Please accept any delays in processing and reviewing your submission, and in related correspondence during that time. Thank you!

Happy Holidays!

Saturday, 11 December 2021

New book: Data Practices - Making up a European People

A new book by Founding Editor and Editor-in-Chief Evelyn Ruppert, co-edited with Stephan Scheel, has been published by Goldsmiths Press.  The book, Data Practices: Making up a European People, is open access and a pdf can be downloaded here: Data Practices: Making Up a European People | Goldsmiths Press.

The book includes contributions from an interdisciplinary team of social science researchers who were part of a five-year ERC funded project led by Evelyn Ruppert, Peopling Europe: How Data Make a People (ARITHMUS – Peopling Europe): Baki Cakici, Francisca Grommé, Stephan Scheel, Ville Takala, and Funda Ustek-Spilda. The book develops a conception of data practices to analyze and interpret findings from their collaborative ethnographic multisite fieldwork of national and international statistical organisations across Europe. Drawing on theories that are part of what is more generally referred to as the ‘practice turn’ in contemporary social sciences, the book develops a conception of data practices that speaks to theoretical, political and practical issues taken up in many articles published in Big Data & Society. Specifically, it approaches data practices not simply as reflecting populations but as performative in two senses: they simultaneously enact—that is, “make up”—a European population and, by so doing—intentionally or otherwise—also contribute to making up a European people.

Friday, 29 October 2021

Editorial Board Update

We are very happy to announce the renewal of the Editorial Board for Big Data and Society. We take this step every three years to ensure that we refresh and expand the range of researchers engaged in the journal.

We are looking forward to the engaging and productive interactions that are to come.

We also wish to thank everyone who has previously served on the Editorial Board for helping make the journal the success that it is today. 

Thursday, 21 October 2021

A Guest Speaker Series about the Covid-19 Infodemic phenomenon by the Social Media Lab at Ryerson University

In the new Big Data & Society Special Theme “Studying the COVID-19 Infodemic at Scale”, we see this rapid circulation of both correct and misinformation related to Covid-19 and other health issues as infodemic. Our editors, Anatoliy Gruzd, Manlio De Domenico, Pier Luigi Sacco, Sylvie Briand, offer cutting-edge approaches to studying the effects, strategies and challenges associated with the emergent infodemic. They have sought to open up a space for investigating and discussing this phenomenon by selecting six research articles and four commentaries from six countries (see more details here).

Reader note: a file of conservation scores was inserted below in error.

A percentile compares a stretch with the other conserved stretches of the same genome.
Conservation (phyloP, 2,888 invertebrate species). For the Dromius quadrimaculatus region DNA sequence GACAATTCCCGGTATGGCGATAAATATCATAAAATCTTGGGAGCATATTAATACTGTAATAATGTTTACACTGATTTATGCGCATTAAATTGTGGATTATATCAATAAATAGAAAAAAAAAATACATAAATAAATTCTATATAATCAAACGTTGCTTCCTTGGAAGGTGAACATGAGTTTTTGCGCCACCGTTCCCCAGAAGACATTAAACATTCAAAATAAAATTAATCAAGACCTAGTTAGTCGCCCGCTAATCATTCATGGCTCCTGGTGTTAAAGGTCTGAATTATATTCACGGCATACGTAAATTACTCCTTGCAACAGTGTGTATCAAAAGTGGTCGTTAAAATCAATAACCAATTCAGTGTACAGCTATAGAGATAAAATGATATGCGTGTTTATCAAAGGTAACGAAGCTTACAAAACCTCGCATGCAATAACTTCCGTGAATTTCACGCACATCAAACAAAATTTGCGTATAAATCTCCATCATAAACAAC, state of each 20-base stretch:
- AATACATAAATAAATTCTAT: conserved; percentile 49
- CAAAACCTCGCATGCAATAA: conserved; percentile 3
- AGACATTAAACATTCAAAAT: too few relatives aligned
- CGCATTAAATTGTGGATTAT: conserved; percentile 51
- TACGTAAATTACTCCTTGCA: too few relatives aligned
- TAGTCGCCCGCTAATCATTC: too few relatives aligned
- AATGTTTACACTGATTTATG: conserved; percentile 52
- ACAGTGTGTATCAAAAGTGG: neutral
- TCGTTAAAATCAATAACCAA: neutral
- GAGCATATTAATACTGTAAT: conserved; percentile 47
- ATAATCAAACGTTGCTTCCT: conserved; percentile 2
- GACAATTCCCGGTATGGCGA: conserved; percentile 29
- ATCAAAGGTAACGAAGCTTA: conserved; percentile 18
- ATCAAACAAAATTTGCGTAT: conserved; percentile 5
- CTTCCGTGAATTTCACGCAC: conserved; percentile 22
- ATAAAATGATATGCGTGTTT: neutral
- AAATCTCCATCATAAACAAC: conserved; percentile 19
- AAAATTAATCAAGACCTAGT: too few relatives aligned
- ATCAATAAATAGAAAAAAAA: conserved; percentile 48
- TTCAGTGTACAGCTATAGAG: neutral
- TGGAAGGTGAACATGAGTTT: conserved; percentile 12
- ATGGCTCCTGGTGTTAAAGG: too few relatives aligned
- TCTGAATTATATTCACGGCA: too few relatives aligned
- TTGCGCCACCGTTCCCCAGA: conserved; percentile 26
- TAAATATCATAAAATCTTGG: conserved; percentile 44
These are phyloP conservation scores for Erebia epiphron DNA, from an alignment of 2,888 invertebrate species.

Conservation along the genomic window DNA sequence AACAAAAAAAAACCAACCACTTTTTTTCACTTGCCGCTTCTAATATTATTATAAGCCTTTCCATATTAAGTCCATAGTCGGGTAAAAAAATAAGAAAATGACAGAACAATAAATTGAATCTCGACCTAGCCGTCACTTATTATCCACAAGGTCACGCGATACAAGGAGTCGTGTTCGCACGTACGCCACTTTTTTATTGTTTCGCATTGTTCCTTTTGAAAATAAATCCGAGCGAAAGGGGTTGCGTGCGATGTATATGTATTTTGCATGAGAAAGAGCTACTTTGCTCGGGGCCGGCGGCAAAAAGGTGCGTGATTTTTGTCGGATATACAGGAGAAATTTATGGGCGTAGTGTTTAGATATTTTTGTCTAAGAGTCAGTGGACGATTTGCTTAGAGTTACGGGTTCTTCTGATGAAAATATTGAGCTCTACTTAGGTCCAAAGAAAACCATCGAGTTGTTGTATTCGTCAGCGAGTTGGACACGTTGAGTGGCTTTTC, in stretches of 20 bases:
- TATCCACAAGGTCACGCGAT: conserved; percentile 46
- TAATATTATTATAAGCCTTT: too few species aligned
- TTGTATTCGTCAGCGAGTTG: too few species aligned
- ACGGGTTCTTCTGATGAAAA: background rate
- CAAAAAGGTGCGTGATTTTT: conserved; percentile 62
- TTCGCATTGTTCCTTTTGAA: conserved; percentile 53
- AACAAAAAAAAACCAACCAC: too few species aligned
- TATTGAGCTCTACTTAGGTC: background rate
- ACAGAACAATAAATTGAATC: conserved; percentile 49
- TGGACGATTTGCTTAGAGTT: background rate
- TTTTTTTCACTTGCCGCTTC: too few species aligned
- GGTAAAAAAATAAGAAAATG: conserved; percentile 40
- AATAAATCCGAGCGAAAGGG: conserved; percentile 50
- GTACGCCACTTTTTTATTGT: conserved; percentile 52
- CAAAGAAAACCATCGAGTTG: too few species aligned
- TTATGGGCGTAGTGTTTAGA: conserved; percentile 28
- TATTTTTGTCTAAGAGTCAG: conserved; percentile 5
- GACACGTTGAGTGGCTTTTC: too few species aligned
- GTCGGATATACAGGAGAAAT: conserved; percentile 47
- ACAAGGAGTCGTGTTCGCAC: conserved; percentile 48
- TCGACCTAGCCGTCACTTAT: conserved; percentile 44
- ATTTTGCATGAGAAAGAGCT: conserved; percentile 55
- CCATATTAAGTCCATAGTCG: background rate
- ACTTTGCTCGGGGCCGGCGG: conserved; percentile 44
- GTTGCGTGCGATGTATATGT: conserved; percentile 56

Our editors have extended the discussion of the Covid-19 infodemic by initiating a Guest Speaker Series with the Social Media Lab at the Ted Rogers School of Management at Ryerson University from Oct 7th to Nov 19th. The talks are: 

  • Oct 7 (Thu) 2 pm. Kai-Cheng Yang, Observatory on Social Media, Indiana University, The COVID-19 Infodemic: Twitter versus Facebook
  • Oct 21 (Thu), 2 pm. Mark Green, Department of Geography & Planning, University of Liverpool. Identifying how COVID-19-related misinformation reacts to the announcement of the UK national lockdown: An interrupted time-series study
  • Oct 28 (Thu), 2 pm. Jon Roozenbeek, Department of Psychology, University of Cambridge. Towards psychological herd immunity: Cross-cultural evidence for two prebunking interventions against COVID-19 misinformation
  • Nov 4 (Thu), 2 pm. Kacper Gradon, Department of Security and Crime Science, University College London. Countering misinformation: A multidisciplinary approach
  • Nov 11 (Thu), 2 pm. Michael Robert Haupt, Department of Cognitive Science, University of California San Diego. Identifying and characterizing scientific authority-related misinformation discourse about hydroxychloroquine on twitter using unsupervised machine learning
  • Nov 19 (Fri) 2 pm. Paola Pascual-Ferrá, Department of Communication, Loyola University Maryland. Toxicity and verbal aggression on social media: Polarized discourse on wearing face masks during the COVID-19 pandemic

If you wish to attend this event in real-time, please register here in order receive a Google Meet access link to each talk. All talks are recorded and available to access (after the real-time event) via the same webpage.

Everyone is welcome to join the Guest Talk Series. The guest talks will focus on the questions:

1) what are the benefits and challenges of detecting and combating the spread of Covid-19 misinformation on social media?

2) how can the digital method of data-tracing function as a useful methodology to examine and mitigate the risks that an infodemic could pose to individuals and society?